Saturday, November 19, 2011

White Men Can Play - The Jordy Nelson Story by Gregory Gee

What’s wrong with stereotyping someone or something? Is it a form of racial profiling? Does it limit our thinking about possibilities and potential of ourselves and others?

We all form opinions based on looks or attributes commonly associated with a group of people or situations.

For example, here are some popular culture stereotypes:

If you're black, chances are you have rhythm; and if you’re a black youth, chances are you’re into hip hop. If you're white, chances are you do not see Malcolm X as a great American. If you’re an Asian student, chances are you’re a good student and if you're Latino chances are that you are illegal.

These stereotypes are far too often the definitive way we see each other and far too often we draw false read conclusions - to our detriment - by solely relying on our preconceived notions.

Case and point from a story from the Press Gazette:

Green Bay Packers receiver Jordy Nelson, who is white, has become one of quarterback Aaron Rodgers' favorite targets and believes his skin color has been somewhat of an asset.

Other Packers receivers joke that Nelson is the beneficiary of being the only white receiver on the team, suggesting opposing defensive backs don't think of Nelson as a big a threat.

Nelson tells the Green Bay Press Gazette that he's used this racial bias to his advantage. "Honestly, I think it is (a factor)," Nelson said. "As receivers, we've talked about it. I know (cornerbacks coach) Joe Whitt tells me all the time, when all the rookies come in, he gives them the heads up, 'Don't let him fool ya.' That's fine with me."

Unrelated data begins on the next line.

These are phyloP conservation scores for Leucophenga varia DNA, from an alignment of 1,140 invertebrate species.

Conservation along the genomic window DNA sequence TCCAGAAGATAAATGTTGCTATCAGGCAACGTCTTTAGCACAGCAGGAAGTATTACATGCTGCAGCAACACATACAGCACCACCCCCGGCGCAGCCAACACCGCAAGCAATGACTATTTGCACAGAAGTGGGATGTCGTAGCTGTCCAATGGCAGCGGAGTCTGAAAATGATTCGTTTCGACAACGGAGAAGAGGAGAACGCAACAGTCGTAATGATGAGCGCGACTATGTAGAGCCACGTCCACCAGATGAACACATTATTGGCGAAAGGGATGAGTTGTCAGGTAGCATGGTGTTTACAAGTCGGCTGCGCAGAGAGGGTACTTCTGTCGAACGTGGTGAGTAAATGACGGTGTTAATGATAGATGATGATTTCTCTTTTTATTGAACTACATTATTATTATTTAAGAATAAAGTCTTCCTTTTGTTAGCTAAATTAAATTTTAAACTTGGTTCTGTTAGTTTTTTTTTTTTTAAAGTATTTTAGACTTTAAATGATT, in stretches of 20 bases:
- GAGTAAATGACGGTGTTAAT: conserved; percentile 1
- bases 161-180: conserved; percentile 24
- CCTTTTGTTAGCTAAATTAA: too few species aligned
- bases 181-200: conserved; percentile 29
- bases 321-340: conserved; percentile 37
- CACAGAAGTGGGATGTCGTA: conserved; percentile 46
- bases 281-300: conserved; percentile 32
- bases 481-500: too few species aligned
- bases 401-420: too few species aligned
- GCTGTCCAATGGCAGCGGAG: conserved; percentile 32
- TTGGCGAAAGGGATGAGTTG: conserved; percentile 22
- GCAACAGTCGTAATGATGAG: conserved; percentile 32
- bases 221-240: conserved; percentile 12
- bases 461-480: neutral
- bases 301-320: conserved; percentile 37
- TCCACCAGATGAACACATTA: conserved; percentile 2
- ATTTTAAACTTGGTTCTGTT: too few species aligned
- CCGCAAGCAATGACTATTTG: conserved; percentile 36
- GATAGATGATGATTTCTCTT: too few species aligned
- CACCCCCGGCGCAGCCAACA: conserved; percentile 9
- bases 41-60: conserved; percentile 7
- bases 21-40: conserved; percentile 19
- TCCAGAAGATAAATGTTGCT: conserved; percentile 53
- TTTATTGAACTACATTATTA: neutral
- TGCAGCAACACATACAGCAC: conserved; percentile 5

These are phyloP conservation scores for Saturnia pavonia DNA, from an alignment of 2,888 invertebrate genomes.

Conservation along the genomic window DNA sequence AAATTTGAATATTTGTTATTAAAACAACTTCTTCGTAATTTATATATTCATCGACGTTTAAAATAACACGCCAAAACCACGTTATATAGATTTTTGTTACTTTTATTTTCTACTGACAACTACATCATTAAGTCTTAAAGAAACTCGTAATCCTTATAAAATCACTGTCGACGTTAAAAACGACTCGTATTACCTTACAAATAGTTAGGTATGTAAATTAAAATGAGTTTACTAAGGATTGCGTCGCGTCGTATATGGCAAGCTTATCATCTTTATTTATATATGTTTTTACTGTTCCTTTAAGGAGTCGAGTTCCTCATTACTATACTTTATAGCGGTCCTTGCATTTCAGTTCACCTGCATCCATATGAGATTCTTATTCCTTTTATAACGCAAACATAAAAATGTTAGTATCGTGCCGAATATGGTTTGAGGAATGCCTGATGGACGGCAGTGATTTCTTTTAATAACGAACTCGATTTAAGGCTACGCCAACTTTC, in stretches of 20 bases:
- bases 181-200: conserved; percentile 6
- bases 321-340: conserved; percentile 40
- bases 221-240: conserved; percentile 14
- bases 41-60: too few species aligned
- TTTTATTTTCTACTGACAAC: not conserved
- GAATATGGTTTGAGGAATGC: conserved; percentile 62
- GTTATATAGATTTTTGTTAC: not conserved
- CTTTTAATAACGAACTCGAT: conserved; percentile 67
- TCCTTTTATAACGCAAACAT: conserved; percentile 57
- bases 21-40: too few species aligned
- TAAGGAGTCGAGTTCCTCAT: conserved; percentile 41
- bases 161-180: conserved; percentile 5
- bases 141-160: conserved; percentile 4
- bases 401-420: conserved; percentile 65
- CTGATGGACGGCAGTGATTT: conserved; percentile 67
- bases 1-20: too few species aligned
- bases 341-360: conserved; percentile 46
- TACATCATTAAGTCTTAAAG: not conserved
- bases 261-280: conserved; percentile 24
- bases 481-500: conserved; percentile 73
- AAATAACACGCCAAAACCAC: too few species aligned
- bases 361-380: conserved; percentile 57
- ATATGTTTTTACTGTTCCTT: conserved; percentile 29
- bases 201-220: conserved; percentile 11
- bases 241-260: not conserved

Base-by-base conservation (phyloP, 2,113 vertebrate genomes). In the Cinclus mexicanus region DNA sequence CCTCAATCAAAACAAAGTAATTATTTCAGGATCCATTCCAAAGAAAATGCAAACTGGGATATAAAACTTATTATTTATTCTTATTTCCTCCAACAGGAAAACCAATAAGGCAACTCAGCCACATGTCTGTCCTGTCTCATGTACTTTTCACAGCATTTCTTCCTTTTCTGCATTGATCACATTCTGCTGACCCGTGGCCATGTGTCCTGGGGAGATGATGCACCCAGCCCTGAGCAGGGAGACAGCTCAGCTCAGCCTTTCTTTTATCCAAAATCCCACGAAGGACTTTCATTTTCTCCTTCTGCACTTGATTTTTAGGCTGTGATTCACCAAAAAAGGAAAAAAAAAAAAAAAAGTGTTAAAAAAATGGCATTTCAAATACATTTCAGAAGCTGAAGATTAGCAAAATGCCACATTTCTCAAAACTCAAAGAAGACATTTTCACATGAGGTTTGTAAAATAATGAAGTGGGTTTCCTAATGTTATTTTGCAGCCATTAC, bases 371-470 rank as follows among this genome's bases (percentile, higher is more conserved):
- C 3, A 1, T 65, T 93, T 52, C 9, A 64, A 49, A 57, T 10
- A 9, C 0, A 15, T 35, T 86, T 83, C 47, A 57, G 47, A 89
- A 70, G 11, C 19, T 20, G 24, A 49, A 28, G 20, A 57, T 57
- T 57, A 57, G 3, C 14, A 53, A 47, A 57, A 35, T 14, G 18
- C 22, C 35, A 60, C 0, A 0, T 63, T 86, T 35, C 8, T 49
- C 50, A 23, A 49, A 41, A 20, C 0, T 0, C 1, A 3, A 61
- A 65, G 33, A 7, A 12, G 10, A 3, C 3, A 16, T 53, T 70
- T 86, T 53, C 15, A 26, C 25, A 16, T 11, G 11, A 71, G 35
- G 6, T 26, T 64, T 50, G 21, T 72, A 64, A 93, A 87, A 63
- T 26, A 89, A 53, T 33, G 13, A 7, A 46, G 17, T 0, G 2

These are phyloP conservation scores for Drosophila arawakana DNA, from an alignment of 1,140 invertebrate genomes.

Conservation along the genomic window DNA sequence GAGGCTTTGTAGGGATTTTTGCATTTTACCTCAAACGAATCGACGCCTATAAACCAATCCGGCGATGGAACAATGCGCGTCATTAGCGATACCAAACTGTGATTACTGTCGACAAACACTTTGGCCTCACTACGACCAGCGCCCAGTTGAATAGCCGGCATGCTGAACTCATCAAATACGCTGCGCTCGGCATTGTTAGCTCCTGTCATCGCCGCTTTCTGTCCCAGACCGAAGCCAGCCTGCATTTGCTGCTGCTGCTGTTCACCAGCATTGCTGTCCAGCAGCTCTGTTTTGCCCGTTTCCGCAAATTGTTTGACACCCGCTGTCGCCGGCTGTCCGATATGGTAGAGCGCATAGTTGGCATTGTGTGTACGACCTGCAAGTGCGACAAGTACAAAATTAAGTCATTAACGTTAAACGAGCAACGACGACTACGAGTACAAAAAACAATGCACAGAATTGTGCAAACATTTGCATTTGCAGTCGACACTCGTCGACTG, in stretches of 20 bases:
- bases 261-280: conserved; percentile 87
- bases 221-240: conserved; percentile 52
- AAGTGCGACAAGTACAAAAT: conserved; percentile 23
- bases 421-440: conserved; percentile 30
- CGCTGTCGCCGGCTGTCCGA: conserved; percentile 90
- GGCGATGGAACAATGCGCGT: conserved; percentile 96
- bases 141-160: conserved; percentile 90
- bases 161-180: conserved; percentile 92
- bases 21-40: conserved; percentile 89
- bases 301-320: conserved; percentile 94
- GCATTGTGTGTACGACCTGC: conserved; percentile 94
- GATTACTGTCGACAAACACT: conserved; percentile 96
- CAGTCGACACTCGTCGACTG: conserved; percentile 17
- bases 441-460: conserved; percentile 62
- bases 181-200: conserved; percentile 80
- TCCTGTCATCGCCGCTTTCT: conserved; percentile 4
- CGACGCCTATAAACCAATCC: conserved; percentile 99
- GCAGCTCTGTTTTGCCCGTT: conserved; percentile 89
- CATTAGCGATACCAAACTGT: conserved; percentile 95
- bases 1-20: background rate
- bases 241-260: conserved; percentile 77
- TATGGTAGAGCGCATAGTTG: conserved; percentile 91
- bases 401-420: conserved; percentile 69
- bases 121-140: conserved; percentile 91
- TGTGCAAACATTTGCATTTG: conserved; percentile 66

Packers teammate Greg Jennings, who is black, believes Nelson isn't like other white pass catchers who've played in the NFL. "It's easy for someone to say, 'Oh yeah, he’s like one of those other white receivers,'" Jennings said. "He's not. I'm sorry. He's not. He knows how I feel about it. Maybe I'm a little biased because he is a teammate, but from watching him day one to right now, totally different player."

Among the top 15 NFL wide receivers in yardage, only New England Patriots star Wes Welker, the league leader in receptions and yards, is white.

We are human, hence we all have tendencies to form ideas and opinions without having the full scope of the picture. But for our society to grow, we should always strive to “judge” based on facts and with what we learn from facing the individual/situation and not only on what we think we know.

If black defensive backs think they “know” Nelson because he is white, then apparently they have not watched enough tape to know that this receiver can do damage.

I may be wishing for a Star Trekian/Utopian society - where we are all equal and racial bias is considered an embarrassing chapter in our history. However, realistically speaking, I’m only suggesting that in order to get to a better society we need to be honest with ourselves about our own misconceptions based on stereotyping.

Stereotypes cannot be shattered unless the individual acknowledges they exist and a conscious effort will be made not to let racism/biases box our minds.

For more on debunking stereotypes, read:

Drug abuse is less likely with black and Asian kids, says study


Three black teens become chess masters

1 comment:

  1. Like stereotype debunking. for example, who says u have to be a great passer to be a great qb?